After one year, we have now halved our Black-White awarding gap, which is great news. Does this mean our actions are always impactful? Not necessarily: we must ensure that we understand what has worked and made a difference this year — and what outside factors may also be at play — so we are focusing our efforts effectively. We’ll only continue to progress if we work as a team, informing, supporting and encouraging each other as new questions arise.
There will always be a variety of perspectives on race equality. Singling out groups of people, even with the best intentions, can cause controversy. How do we square all points of view? As Emily pointed out – ultimately, it’s about looking honestly at the structures within our society that are inherently unfair. Our goal is that everyone must feel valued in our culture – and at least for now, a targeted approach is the best way to achieve this. I do believe that the arguments must be heard – that all dialogue is to our advantage. However, it is unavoidably true that societal discourse fundamentally disadvantages our minority students and staff, and we must address this. Evidence consistently supports the existence of these racial inequalities, and if we don’t focus on certain groups, progress towards race equality will slow to a crawl. Certainly, we must also rely on the commitment and effort from the majority of our community to advance the equality agenda. That’s why EDI goals are at least as much about cultural understanding as they are about policy change, and why we have to strive to create an environment that fosters constructive experiences and conversations around race, culture, religion and any areas of potential conflict.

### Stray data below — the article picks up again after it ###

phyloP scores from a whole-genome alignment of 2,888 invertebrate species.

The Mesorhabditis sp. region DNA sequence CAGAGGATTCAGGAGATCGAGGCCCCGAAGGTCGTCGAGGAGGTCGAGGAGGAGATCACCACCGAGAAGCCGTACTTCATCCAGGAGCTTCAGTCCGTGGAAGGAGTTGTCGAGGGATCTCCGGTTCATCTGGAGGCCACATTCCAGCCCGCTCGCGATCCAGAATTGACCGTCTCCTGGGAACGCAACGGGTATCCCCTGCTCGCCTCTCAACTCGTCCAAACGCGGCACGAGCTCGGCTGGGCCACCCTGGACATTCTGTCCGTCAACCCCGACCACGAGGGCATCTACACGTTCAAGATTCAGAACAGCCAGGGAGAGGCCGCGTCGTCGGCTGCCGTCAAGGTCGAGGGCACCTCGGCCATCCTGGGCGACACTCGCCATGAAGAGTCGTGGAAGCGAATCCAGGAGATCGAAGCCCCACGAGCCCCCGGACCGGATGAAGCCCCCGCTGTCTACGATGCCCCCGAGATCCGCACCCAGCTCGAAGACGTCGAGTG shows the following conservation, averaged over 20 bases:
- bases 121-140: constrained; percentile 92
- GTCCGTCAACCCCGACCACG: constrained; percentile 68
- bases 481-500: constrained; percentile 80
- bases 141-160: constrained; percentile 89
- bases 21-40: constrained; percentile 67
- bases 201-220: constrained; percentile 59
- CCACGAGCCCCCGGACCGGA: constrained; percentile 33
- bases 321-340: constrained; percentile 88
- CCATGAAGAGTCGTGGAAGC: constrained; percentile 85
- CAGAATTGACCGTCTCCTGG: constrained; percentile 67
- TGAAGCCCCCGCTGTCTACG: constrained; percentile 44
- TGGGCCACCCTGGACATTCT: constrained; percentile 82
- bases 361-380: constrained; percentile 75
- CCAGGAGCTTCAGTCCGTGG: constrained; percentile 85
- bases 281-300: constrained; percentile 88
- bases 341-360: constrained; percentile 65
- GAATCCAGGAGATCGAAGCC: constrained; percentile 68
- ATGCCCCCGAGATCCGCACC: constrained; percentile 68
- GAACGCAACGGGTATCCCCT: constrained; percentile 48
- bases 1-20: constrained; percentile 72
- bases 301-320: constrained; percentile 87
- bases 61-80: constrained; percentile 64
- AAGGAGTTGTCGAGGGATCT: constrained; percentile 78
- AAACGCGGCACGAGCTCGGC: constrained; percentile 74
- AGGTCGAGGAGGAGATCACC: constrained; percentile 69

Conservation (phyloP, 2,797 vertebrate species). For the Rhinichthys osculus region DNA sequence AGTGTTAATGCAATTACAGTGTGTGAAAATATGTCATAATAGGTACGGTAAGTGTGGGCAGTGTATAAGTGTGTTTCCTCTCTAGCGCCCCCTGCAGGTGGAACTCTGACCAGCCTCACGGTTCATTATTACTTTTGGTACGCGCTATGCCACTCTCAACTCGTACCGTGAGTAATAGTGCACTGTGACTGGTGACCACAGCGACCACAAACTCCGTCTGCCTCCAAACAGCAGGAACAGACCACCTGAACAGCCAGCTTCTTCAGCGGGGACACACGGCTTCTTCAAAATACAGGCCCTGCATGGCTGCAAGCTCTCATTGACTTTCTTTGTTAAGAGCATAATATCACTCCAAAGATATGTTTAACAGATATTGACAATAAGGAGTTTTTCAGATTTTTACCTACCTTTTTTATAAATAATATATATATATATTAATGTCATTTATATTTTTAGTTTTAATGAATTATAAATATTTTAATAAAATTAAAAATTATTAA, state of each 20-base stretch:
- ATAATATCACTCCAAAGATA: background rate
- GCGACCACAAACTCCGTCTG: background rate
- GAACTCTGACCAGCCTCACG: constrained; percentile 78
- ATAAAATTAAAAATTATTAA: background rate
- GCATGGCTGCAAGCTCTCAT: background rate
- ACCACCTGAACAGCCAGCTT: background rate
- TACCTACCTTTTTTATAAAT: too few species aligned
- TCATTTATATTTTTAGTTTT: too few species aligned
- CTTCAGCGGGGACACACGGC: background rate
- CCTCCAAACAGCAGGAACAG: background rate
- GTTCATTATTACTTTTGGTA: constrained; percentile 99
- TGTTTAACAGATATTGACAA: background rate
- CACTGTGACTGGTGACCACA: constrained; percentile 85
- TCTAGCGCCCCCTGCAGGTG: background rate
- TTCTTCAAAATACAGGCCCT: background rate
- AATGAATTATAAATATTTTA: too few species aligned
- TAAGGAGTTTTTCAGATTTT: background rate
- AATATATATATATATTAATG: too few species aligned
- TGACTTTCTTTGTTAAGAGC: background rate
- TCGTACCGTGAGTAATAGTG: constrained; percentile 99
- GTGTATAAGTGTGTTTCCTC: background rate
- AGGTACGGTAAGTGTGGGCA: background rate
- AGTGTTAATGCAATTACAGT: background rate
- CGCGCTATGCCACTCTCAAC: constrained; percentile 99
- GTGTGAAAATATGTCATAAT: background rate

It’s fantastic that the University of Surrey has two Executive Board members from minority backgrounds. But there’s more to be done, with some departments and disciplines making great strides and others less so. Our students and staff alike rely on us to deliver the representation and role models they need to shape their own academic and professional identities. The recruitment process is a fertile area for the culture change we seek to effect, and this is a going to be an area of focus and priority for us in the next few years.
Everyone is a stranger somewhere. We all know how this feels. And we know how wonderful it is when someone reaches out to us across a divide. When in doubt about what we as individuals can do, we can start by practising and living by our Surrey values: respect and integrity in particular. Small actions matter, and brief moments of awareness accrue and become waves of understanding and compassion. Change happens day by day.
In my personal experience, diversity in academic institutions leads to strength. It’s a simple, unarguable equation. As I look to the future, I’d love to inspire young people from Black, Asian and minority ethnic backgrounds to see Surrey as the best environment ‘in the round’ for them to study and build their careers. I think an excellent EDI culture can and should be one of Surrey’s Unique Selling Points. With our fantastic community behind us, everything is possible!